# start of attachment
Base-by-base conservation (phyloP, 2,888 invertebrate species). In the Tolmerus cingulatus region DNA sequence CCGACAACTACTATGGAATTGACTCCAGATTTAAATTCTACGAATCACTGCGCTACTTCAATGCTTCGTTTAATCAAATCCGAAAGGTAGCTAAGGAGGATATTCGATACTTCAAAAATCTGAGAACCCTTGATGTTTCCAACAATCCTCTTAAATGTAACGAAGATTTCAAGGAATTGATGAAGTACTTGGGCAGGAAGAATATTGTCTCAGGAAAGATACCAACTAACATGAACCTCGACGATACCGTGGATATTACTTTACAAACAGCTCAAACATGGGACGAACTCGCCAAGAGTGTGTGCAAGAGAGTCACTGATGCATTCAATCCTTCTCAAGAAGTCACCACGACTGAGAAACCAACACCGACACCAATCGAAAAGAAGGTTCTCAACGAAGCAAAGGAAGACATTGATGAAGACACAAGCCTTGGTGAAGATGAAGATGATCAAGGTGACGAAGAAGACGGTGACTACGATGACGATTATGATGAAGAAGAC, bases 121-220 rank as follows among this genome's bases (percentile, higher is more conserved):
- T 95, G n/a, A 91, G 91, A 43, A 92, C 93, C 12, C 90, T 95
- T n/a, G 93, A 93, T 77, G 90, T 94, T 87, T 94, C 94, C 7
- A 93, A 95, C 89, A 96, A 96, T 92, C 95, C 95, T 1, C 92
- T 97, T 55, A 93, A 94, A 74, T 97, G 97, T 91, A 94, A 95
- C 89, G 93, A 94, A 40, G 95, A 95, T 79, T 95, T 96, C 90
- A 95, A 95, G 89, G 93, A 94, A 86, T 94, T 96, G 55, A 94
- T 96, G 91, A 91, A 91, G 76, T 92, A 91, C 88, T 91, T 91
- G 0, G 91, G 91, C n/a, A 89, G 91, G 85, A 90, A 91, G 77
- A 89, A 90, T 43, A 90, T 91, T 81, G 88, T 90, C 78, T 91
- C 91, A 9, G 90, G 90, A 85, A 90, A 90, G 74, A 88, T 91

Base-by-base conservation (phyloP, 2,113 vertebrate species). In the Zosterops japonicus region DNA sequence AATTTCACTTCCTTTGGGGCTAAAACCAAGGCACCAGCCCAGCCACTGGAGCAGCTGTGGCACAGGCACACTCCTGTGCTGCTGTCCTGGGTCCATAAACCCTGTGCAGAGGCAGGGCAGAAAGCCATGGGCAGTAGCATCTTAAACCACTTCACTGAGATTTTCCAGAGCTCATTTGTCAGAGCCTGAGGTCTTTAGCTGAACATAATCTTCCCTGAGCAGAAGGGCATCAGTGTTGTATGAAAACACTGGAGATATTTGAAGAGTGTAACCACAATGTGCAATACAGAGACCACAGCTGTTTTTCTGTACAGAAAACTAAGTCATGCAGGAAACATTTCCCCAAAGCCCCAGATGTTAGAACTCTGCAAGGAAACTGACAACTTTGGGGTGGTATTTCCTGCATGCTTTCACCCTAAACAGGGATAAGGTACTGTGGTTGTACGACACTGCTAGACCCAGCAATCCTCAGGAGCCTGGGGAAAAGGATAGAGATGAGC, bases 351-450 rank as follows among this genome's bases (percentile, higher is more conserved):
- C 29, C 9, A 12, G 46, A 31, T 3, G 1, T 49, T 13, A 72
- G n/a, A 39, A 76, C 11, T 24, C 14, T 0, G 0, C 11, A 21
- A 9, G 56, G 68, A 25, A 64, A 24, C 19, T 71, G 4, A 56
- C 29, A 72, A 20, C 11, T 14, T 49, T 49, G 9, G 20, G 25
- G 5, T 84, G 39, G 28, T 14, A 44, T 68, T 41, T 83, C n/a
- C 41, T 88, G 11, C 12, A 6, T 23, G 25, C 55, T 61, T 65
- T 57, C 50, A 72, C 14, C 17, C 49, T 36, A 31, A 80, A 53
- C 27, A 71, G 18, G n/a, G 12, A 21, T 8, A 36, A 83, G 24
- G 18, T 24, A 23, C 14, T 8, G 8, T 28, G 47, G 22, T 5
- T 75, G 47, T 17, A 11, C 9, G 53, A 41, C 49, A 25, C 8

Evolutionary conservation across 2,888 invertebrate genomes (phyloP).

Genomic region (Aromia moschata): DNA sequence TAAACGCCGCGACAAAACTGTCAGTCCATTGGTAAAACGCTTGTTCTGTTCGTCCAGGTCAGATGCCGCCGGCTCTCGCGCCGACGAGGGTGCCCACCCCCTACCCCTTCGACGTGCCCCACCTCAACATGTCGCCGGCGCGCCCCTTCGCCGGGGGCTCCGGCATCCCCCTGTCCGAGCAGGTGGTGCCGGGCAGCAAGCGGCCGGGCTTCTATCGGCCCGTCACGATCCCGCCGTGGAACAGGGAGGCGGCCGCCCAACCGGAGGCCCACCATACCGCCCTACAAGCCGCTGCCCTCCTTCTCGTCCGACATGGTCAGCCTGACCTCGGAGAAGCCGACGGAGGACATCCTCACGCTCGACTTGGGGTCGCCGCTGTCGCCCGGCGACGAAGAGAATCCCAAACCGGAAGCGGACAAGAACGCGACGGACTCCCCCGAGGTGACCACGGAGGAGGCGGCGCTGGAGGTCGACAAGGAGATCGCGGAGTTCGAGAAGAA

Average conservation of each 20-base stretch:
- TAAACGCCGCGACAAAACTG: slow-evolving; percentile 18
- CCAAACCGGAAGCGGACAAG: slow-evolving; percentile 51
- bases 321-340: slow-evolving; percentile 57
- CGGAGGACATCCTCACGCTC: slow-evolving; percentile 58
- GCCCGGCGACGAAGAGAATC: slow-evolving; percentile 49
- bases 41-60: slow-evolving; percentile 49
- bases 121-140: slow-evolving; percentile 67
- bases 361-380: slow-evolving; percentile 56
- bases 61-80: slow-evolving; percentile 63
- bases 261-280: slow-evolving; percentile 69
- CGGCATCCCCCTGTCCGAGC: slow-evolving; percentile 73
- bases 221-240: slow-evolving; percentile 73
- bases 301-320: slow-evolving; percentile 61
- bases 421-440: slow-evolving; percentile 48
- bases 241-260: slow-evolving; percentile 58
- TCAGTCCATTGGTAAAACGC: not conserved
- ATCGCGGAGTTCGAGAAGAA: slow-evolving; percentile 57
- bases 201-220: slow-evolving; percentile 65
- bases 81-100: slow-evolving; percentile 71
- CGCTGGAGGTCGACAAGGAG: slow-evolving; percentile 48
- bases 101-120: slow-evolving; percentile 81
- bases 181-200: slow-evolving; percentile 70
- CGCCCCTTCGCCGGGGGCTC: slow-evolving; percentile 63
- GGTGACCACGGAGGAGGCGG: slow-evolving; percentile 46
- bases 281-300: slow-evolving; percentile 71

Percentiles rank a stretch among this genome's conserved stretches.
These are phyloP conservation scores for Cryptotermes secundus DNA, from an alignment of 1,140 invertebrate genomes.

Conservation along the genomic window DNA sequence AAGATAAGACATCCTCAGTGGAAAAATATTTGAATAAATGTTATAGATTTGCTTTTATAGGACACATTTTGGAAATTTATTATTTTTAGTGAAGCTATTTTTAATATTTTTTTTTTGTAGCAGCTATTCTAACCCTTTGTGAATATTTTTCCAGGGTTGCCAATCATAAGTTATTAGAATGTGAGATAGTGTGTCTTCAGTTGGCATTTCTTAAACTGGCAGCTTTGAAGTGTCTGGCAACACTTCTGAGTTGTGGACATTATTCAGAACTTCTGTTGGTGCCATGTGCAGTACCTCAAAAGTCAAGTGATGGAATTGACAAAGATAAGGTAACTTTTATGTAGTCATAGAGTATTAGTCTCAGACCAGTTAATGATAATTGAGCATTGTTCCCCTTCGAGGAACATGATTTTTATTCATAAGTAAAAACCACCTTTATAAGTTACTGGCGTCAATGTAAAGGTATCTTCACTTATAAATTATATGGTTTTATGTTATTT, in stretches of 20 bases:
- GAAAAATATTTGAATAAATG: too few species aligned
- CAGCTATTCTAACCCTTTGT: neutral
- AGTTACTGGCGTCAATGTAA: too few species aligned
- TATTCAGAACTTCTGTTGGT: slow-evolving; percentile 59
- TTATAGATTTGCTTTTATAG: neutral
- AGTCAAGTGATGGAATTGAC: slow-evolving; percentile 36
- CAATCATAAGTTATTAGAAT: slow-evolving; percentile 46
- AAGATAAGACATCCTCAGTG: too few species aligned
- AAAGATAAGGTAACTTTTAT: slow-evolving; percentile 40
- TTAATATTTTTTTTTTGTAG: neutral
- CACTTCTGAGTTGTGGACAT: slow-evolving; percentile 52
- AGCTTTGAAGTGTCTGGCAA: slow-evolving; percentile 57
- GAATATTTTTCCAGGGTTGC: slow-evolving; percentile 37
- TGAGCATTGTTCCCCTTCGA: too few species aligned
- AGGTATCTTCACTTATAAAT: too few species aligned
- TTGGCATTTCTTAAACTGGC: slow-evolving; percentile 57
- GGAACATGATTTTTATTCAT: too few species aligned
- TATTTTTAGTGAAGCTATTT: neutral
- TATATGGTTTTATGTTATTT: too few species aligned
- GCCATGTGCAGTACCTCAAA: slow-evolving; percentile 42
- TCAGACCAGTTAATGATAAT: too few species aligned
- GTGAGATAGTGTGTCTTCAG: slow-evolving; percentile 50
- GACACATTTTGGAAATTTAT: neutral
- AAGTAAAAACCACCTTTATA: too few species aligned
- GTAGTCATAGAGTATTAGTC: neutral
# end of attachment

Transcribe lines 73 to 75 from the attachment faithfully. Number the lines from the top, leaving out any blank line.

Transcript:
- GCCATGTGCAGTACCTCAAA: slow-evolving; percentile 42
- TCAGACCAGTTAATGATAAT: too few species aligned
- GTGAGATAGTGTGTCTTCAG: slow-evolving; percentile 50